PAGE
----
The flip side of Merkel’s revival has been the decline of the Social Democrats. For their new leader, Martin Schulz, this is a blow indeed. Schulz stepped down as President of the European Parliament last year to return to German politics, and the SPD had high hopes that his leadership would restore their fortunes. (An EU bogeyman in Britain, Schulz is a popular figure in Germany — his humble background gives him the common touch.) At first the signs looked promising, but support for the SPD has stalled, culminating in a crushing defeat by Merkel’s CDU in May’s state elections in North Rhine Westphalia, a historic SPD stronghold. If the CDU can win there, in Germany’s industrial heartland, they can win anywhere. A dead woman walking a year ago, Merkel is odds-on to secure a record-breaking fourth term as Chancellor in September.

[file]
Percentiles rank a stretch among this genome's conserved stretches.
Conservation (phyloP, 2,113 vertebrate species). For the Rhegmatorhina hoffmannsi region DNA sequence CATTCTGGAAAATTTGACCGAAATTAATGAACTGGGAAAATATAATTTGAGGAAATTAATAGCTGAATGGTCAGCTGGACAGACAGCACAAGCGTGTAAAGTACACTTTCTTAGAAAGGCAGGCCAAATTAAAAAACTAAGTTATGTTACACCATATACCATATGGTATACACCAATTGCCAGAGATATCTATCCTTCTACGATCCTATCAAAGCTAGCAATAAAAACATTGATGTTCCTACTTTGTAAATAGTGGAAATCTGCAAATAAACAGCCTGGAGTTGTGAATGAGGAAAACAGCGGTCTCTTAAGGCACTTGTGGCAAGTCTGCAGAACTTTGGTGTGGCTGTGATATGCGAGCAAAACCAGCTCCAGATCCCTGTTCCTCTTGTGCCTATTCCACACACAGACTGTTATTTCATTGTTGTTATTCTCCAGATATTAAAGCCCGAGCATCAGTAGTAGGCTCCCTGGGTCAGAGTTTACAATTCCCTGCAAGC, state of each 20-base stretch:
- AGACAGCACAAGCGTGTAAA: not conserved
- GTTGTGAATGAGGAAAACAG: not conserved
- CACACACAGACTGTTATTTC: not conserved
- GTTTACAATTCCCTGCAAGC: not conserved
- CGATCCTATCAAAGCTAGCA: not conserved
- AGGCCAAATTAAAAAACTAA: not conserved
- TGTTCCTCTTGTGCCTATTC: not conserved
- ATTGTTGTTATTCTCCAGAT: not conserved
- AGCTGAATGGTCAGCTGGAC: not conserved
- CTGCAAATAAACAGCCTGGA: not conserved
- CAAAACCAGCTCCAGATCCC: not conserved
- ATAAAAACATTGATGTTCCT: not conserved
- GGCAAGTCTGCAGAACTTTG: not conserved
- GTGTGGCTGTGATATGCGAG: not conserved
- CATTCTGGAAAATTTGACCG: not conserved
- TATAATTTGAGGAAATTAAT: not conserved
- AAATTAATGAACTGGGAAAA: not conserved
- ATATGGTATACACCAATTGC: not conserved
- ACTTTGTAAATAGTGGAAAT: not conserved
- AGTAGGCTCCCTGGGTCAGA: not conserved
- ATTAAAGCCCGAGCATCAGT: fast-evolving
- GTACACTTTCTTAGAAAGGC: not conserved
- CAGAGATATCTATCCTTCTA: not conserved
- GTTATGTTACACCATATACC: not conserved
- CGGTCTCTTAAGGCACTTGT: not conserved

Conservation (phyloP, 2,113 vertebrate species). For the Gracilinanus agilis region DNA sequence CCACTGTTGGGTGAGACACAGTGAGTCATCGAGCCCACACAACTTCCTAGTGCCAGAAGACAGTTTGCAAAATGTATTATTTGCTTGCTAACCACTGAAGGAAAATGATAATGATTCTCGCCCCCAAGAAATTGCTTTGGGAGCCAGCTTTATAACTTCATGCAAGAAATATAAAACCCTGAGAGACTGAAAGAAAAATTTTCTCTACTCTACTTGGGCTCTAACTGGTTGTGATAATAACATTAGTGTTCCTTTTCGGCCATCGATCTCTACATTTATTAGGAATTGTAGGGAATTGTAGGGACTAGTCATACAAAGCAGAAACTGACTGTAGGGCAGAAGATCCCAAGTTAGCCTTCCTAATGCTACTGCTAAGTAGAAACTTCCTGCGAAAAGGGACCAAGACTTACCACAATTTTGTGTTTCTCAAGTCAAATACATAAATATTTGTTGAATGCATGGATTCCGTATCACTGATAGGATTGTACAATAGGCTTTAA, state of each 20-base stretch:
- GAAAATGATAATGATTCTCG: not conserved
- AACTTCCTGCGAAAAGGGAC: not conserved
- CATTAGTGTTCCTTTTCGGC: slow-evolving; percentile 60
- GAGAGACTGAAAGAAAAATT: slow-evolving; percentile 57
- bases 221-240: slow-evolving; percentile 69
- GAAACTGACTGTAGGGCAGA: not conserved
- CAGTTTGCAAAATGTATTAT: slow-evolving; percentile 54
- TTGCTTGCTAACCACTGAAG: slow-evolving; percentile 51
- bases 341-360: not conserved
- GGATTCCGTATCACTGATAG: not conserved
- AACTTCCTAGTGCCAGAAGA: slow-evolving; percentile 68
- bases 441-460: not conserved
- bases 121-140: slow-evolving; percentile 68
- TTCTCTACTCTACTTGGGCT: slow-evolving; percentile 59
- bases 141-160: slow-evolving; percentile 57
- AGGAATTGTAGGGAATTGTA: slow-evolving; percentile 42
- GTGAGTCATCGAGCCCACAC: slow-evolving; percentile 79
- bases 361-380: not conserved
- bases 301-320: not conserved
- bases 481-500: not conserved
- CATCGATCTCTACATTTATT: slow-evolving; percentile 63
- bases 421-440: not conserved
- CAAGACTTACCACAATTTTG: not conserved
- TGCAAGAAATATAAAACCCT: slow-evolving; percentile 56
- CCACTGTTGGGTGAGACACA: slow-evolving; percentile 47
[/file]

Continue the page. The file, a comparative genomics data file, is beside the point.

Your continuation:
In a first-past-the-post contest September’s election would be a done deal, but Germany’s system of proportional representation means there’s still all to play for. This electoral system was installed by the victorious Allies after the second world war, to ensure that no single party ever again had overwhelming power in Germany. Under this system it’s almost impossible for any party to govern alone, so since 1945 Germany has been ruled by a series of coalitions. Unless one party wins a colossal landslide, it’s like a hung parliament every time.

To British voters this sounds a recipe for disaster, but for the past 60 years or so it’s actually worked pretty well. However, the recent rise of several small parties has scrambled the old arithmetic and made German elections much more unpredictable. For the first time, there could be seven parties in the next Bundestag. Even if Merkel’s CDU wins comfortably, any of these smaller parties could end up holding the balance of power.